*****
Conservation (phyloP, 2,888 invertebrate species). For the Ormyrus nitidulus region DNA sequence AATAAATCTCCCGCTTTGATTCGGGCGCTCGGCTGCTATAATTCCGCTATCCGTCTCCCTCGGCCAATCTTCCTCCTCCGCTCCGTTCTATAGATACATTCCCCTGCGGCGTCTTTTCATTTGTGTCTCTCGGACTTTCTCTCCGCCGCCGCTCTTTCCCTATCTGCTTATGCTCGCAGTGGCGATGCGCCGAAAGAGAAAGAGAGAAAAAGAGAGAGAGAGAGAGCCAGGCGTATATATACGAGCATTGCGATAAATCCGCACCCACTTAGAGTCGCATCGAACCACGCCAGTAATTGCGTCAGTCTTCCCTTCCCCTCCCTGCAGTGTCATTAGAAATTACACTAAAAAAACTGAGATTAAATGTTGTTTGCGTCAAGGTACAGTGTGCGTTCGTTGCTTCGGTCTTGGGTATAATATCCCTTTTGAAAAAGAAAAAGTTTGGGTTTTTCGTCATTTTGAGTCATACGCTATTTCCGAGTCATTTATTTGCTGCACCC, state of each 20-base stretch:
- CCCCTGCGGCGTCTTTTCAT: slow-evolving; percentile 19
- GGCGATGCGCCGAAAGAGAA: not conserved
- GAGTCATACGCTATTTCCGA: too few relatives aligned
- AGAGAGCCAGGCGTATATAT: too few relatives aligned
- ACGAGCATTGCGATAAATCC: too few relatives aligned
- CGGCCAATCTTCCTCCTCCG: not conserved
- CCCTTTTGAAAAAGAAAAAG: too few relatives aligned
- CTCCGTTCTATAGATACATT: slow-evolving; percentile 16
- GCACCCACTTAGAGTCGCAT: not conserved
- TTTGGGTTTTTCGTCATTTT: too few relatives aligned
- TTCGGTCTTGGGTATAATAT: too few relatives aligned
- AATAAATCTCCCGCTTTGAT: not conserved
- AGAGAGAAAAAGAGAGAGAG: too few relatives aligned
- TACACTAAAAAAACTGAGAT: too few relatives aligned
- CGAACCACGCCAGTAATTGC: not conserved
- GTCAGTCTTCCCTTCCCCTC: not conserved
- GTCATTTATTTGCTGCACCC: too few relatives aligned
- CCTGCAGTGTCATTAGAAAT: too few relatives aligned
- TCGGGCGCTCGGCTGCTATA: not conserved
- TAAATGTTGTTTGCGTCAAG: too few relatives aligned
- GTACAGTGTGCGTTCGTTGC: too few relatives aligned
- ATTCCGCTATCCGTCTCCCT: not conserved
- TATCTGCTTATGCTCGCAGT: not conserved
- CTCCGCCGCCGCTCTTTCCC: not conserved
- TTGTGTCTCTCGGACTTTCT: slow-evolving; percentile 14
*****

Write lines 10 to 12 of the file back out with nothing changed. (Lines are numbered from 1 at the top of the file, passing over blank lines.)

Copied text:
- GCACCCACTTAGAGTCGCAT: not conserved
- TTTGGGTTTTTCGTCATTTT: too few relatives aligned
- TTCGGTCTTGGGTATAATAT: too few relatives aligned